How do you respond to challenge? When something is difficult, do you push forward, trying harder and giving 110%? Do you back off, perhaps looking for a reason to abandon the challenge altogether?
How do we know when we are pushing too much or trying too little? How do we find our own limits? What is right for one person is often not right for another, but how can we discover and honor our own limits?
These are questions that have been top of mind for me the past few weeks, as I just returned home from hosting several riding retreats in Costa Rica.
The retreats are wonderful – they are relaxing but challenging, we do a lot of riding, and there are many opportunities for learning and growth.
We begin each day of the retreat with a yoga session, then go into riding lessons, groundwork with the horses, and of course, spend time riding through the beautiful beaches and jungles of Costa Rica!
What is interesting is how the same challenges often come up through each part of the day. The challenges presented in yoga class may be different physically, for example holding “chair pose” a few breaths longer is a different challenge than riding rising trot, but the mental patterns we run upon encountering a challenge are usually very similar.
Heidi Blackman is our yoga instructor on the retreats, and each morning, in a calm, warm voice she brings our awareness to those mental patterns and guides us to consider approaching challenge in a different way.
Our brains are efficient machines. When the brain figures out a way of doing something, it tends to stick with that way, forming a pathway for the action, movement, or thought, and then repeating it with little conscious effort.
You have probably experienced this with the difficulty of changing an old habit in your riding, perhaps of leaning forward or turning your toes too far out.
We even have well known sayings to express the difficulty of change, such as “old habits die hard”.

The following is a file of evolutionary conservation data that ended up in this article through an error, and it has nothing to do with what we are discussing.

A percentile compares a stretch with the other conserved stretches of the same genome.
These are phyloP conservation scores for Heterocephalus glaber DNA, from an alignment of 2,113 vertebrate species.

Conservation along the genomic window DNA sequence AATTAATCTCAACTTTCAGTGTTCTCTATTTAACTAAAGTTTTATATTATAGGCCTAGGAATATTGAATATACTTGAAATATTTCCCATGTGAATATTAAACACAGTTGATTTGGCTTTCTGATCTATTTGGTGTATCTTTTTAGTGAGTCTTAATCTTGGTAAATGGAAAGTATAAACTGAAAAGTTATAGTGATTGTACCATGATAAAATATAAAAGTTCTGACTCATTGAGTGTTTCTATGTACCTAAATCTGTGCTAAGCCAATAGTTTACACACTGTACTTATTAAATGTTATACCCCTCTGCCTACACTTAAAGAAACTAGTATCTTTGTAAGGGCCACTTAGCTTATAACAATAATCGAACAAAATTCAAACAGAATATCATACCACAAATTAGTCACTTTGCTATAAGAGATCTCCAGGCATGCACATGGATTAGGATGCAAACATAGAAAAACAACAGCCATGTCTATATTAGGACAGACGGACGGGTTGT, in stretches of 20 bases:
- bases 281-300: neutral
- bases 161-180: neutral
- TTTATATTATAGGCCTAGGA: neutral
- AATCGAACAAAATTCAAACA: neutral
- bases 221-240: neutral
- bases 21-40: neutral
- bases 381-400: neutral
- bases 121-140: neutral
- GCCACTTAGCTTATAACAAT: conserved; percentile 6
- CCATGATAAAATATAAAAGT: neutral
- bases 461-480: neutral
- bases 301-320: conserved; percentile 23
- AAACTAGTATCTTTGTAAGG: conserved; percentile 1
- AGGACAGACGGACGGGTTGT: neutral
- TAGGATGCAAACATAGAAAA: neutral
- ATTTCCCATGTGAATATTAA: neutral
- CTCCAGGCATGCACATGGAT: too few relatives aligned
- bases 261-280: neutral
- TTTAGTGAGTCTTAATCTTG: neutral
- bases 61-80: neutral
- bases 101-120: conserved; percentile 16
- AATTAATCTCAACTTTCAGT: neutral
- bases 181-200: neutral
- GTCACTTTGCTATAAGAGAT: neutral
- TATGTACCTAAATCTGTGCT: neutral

Just as we form physical habits or patterns, in the way we sit, move, and stand, we also form patterns in our thoughts and responses.
Observing one’s thoughts is a challenge all its own, but noticing thought brings awareness to those stubborn, ingrained mental patterns.
When we are aware of our thoughts, we hold more power to change them, to control our emotions, and then to find and create better solutions to the challenge we are facing, whether that challenge is how far to push a particular yoga pose, managing feelings of anxiety riding an excited horse, or finding the words to speak up when a situation feels unsafe.
Here is where the important lesson from yoga applies. Yoga creates challenge through the difficulty of the various poses. The purpose of the yoga poses is not only to develop physical strength and flexibility, but also to observe the patterns of one’s mind.
To generalize, we tend to respond in one of two directions to challenge.
The first is struggle and strive, pushing harder, trying harder, giving 110% of our effort. If you identify with statements such as “pain is gain” or you don’t feel something is working until you can really feel it or clearly see the results, you probably fall into this pattern. We could call this over-achieving and I believe that many riders fall into this category because strivers or over-achievers are not stopped by challenge, they are driven by it.
But this is not always an appropriate pattern to have. Continually pushing through challenge can result in injury from doing things that are unsafe, it can end in burnout and frustration when even one’s most dedicated attempts come up short. Being stuck in a pattern of always pushing through can also mean blowing right by the solution, as solutions are often small shifts and are discovered by getting quiet and doing less.
The second pattern, the opposite of over-achieving, is giving up. Here we look for an excuse to not try anymore. It may be personal “I will never be able to be that flexible anyway”, or external, “it’s too windy to ride today”, or even in comparison to others, “she started riding years ago, I’ll never be able to do that…”.